Investors breathed a sigh of relief last week after the Russian government made an interest payment of $117 million on its foreign debt. But a much larger payment is due on April 4, to the tune of $2.2 billion, and creditors are much less optimistic that Russia will pay this time.
“The last payout was a small investment in credibility, but when Russia has to start writing multibillion-dollar checks it’s a different calculus,” Jay Newman, a former portfolio manager at Elliott Management and author of “Undermoney,” told The Post. ”. “I don’t think it’s realistic for Russia to put up the $2.2 billion.
The bond payment last week spooked investors because it was unclear whether Russia’s central bank would be able to use its frozen reserve of US dollars to make the payment, and whether US banks would work with the country to transfer the money. There was also a dispute over whether Russia could pay the debt in its own currency. Russia’s Finance Ministry insisted the country could pay in rubles, but people with knowledge of the contract say it is required to be paid in dollars.
For some smaller installment payments, Russia can pay in rubles. But for the previous payments of $117 million and the next payment of $2.2 billion, the terms require that Russia must pay in US dollars.
Russia passed last time. But debt experts have a bleak view of what comes next. These folks tell The Post they don’t think Russia’s ability and willingness to meet its past debt obligation means anything as far as the future is concerned, especially as Russia faces nearly $4.8 billion in debt payments this year. .
And April 4 will be the first big test: “Two billion is real money,” warns Newman.
The Treasury Department clarified Russia can use frozen funds to make debt payments until May 25. After that, the country will likely need to get the money from other sources: borrow cash or sell oil to countries like China or India.
“If they’re making payments with funds that they can’t otherwise access, it’s basically fun money,” said Newman, who spent 15 years recovering $2.4 billion in debt from Argentina after he defaulted. “But once they have to raise money and choose to pay bonds instead of buying guns and food, it’s a more difficult decision.”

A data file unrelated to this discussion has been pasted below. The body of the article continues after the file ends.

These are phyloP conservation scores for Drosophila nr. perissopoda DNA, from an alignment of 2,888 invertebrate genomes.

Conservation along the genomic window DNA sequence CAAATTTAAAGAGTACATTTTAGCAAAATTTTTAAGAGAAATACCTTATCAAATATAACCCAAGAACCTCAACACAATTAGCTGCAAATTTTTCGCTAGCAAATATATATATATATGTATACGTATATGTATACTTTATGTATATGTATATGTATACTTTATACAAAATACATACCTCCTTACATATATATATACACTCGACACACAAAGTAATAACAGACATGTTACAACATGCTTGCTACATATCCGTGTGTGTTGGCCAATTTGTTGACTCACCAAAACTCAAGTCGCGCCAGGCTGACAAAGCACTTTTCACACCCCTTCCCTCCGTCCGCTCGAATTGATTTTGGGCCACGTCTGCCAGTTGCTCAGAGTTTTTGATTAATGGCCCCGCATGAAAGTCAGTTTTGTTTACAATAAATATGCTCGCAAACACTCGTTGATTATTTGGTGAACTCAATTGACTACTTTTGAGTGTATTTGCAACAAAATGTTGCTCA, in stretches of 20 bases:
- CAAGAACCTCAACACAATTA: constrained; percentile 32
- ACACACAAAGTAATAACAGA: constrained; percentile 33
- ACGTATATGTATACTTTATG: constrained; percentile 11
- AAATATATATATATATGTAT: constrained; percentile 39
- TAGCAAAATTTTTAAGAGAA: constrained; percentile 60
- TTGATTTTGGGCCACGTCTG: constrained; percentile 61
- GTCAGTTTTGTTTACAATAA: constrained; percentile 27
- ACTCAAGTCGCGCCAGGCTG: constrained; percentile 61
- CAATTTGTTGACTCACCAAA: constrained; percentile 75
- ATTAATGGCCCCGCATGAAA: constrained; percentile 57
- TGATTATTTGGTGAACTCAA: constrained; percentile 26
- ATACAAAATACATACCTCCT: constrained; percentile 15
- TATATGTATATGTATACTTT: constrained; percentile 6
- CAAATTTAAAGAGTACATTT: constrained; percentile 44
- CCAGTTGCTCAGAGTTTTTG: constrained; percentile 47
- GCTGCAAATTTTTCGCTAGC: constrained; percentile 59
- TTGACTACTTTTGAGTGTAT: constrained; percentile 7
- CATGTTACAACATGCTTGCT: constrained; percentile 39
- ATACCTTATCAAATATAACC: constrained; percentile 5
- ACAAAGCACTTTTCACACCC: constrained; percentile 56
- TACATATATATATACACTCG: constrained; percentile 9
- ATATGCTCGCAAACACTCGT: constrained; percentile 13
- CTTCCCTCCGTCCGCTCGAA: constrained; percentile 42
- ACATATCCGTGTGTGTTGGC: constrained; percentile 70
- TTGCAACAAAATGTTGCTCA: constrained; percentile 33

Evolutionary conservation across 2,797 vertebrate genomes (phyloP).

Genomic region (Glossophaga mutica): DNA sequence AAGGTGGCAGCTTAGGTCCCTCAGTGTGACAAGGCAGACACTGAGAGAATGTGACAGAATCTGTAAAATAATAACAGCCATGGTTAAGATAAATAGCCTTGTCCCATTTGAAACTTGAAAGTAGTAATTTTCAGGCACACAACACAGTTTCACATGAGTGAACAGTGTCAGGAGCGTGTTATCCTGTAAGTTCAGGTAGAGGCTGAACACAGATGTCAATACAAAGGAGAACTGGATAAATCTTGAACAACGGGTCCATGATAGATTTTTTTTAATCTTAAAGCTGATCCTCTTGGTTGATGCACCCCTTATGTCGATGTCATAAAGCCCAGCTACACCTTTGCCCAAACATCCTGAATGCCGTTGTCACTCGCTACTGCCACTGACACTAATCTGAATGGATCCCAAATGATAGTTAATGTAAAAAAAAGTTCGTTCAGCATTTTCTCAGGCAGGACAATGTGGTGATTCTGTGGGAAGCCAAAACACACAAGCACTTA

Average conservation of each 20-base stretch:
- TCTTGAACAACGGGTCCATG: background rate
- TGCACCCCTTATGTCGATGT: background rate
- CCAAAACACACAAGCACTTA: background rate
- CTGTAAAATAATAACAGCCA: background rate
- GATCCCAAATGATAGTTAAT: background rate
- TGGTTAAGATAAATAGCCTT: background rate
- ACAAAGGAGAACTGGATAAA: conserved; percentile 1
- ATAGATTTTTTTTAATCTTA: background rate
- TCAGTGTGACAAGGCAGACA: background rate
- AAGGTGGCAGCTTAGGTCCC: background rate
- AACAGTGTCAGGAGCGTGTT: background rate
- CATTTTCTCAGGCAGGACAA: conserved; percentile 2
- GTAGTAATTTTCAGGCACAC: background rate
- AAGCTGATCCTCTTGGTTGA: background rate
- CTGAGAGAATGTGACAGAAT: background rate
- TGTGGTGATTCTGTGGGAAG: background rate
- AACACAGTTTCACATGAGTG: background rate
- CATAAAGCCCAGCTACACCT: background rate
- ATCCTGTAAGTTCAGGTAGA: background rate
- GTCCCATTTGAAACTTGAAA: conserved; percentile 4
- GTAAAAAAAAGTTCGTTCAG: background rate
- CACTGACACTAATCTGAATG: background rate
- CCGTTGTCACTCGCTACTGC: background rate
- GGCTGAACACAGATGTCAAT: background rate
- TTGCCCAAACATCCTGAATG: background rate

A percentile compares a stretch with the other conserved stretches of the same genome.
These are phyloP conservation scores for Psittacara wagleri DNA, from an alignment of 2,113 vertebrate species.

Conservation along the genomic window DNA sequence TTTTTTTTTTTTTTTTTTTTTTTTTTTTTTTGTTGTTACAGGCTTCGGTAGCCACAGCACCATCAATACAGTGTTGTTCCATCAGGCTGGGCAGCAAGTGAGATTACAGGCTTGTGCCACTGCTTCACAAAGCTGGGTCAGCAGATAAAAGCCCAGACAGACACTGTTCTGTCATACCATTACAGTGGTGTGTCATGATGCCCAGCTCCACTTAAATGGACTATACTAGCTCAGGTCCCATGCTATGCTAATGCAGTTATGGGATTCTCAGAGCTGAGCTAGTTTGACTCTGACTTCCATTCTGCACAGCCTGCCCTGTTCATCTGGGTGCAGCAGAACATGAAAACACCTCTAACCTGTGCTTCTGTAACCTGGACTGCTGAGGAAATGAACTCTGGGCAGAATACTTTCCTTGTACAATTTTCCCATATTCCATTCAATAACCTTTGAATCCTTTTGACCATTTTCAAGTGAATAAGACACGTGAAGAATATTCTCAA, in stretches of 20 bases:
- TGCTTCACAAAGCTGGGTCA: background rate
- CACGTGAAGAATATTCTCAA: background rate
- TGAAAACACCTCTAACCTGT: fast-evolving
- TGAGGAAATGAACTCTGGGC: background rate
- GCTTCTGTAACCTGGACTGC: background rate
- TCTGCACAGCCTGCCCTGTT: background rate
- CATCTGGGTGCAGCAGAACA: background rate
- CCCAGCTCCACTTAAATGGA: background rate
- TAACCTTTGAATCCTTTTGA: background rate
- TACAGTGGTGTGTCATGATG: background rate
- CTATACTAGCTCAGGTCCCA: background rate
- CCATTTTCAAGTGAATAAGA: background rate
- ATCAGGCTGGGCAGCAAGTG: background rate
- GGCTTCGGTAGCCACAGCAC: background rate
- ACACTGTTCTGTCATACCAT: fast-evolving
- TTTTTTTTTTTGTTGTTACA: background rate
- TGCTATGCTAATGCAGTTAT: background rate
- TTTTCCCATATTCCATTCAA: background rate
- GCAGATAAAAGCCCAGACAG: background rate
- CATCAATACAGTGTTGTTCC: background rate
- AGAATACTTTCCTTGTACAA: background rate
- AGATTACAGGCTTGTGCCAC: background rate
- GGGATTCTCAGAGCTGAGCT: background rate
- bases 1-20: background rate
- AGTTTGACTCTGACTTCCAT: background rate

And it’s not just an economic issue. Even if Russia can make another payment, some experts worry that Russia will simply refuse.
Newman argues that the harsh sanctions imposed by the US can backfire, and that removing Russia’s ability to access world markets and trade removes the country’s motivation to continue paying down debt.
“If Russia is isolated from the rest of the world, you have to doubt that they will continue to pay,” Newman said. “It is unusual for a country under persistent and growing economic sanctions to maintain payments; these sanctions have unintended consequences.”
Newman is not alone in his belief that Russia may not meet the multi-billion dollar payment in April.
“I expect a full Russian debt default,” Robert Kahn of the Eurasia Group political risk consultancy told The Post. “It is a political problem, not just an economic one. Why do they want to pay us back when we extradite them from the economic system?
While Russia owes US banks nearly $15 billion, economists don’t expect a debt default to hurt global markets significantly in the long run. According to the International Monetary Fund, Russia’s relative isolation from the rest of the world makes it “not systemically relevant.”
Still, the conflict, and the continuing fallout, have already affected the global economy.
The Organization for Economic Cooperation and Development estimates that the conflict will lower global growth by one percentage point and increase inflation by more than two percentage points. Other economic experts say the war has increased the Probability of a recession in the US from 10% to 35% over the next year.